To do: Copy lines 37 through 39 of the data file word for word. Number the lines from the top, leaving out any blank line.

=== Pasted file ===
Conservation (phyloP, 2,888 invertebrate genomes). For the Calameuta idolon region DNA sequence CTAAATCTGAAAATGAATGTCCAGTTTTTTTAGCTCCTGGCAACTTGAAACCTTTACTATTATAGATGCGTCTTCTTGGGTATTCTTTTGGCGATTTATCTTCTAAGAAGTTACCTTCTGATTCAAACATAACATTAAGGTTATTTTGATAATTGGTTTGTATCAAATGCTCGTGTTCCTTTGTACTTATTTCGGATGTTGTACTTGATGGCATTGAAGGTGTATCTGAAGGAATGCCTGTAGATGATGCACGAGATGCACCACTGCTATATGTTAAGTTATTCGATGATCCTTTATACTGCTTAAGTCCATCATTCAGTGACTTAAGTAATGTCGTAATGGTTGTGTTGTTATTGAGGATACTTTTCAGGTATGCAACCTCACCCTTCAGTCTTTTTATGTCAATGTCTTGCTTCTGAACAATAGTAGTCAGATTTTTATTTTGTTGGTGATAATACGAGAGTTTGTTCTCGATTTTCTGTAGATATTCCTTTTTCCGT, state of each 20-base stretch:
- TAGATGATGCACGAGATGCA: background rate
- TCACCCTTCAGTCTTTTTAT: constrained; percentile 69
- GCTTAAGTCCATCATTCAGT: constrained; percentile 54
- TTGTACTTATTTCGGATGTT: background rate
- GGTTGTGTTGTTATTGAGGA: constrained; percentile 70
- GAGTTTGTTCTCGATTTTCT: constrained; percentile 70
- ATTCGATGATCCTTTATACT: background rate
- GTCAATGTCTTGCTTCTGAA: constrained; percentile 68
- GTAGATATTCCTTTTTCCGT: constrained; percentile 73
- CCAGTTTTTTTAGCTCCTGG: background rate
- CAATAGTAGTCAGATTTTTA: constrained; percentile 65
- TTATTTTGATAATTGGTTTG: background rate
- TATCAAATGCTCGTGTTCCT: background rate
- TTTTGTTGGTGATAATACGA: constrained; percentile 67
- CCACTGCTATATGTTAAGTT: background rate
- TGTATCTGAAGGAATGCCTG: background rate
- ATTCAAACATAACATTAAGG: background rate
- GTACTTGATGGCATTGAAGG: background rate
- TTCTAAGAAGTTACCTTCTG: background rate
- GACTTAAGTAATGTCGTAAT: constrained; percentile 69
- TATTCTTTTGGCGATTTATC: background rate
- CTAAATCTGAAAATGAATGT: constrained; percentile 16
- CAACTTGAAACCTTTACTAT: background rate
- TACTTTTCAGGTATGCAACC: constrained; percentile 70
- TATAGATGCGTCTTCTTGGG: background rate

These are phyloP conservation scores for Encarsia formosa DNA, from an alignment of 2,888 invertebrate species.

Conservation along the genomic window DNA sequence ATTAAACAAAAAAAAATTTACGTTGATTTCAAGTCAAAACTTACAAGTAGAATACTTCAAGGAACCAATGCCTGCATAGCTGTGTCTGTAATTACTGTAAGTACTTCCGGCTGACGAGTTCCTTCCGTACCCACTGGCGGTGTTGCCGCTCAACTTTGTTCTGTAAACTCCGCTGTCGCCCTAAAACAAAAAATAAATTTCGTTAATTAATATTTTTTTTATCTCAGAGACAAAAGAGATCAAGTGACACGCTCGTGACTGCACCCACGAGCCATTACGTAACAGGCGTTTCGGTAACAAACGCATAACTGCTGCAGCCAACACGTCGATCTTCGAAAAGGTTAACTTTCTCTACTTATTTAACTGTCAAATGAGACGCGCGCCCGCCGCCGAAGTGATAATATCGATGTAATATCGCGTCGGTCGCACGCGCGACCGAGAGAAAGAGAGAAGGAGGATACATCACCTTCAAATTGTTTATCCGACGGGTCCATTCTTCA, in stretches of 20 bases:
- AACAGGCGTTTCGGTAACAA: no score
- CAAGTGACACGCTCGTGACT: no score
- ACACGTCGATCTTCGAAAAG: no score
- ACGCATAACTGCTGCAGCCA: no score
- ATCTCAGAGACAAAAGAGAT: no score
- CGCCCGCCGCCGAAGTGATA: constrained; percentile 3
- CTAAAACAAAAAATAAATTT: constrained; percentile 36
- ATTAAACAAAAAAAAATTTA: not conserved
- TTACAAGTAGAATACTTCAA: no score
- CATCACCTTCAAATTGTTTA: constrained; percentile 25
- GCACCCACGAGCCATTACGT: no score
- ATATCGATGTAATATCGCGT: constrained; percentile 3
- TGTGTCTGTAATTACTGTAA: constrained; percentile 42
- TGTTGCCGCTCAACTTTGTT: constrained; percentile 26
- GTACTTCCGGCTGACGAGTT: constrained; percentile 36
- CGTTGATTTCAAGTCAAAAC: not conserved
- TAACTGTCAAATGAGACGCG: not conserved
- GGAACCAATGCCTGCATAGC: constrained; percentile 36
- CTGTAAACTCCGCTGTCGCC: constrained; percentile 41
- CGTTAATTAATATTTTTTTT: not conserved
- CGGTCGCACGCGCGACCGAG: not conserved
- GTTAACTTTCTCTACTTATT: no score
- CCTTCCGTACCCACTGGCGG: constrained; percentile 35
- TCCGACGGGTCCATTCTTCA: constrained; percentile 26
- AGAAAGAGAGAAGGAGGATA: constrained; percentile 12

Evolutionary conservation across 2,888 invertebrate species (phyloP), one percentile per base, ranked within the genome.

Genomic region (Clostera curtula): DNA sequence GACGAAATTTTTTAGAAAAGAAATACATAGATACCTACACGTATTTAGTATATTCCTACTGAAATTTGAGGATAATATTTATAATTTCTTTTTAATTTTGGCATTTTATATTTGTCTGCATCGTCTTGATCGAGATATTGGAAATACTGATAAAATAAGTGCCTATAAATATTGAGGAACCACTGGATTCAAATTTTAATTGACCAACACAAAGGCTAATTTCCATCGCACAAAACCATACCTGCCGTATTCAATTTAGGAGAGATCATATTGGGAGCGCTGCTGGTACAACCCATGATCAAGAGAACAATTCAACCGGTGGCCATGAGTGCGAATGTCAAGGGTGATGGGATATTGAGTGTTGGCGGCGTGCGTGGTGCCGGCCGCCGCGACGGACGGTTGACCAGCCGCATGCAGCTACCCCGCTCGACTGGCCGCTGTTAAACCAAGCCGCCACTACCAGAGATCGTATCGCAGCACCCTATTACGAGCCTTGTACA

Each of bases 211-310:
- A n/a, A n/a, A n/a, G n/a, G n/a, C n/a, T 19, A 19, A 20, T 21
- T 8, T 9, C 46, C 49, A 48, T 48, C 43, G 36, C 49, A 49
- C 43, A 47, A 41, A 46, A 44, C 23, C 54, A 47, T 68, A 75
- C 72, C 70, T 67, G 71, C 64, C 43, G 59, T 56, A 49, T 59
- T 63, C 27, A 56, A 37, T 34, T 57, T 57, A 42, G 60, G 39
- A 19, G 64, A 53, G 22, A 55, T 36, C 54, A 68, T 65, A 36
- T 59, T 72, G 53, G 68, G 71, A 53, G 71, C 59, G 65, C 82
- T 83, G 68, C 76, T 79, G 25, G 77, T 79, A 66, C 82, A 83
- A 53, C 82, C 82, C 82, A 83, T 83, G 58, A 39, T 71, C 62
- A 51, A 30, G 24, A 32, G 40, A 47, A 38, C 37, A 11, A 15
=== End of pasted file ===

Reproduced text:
- TTACAAGTAGAATACTTCAA: no score
- CATCACCTTCAAATTGTTTA: constrained; percentile 25
- GCACCCACGAGCCATTACGT: no score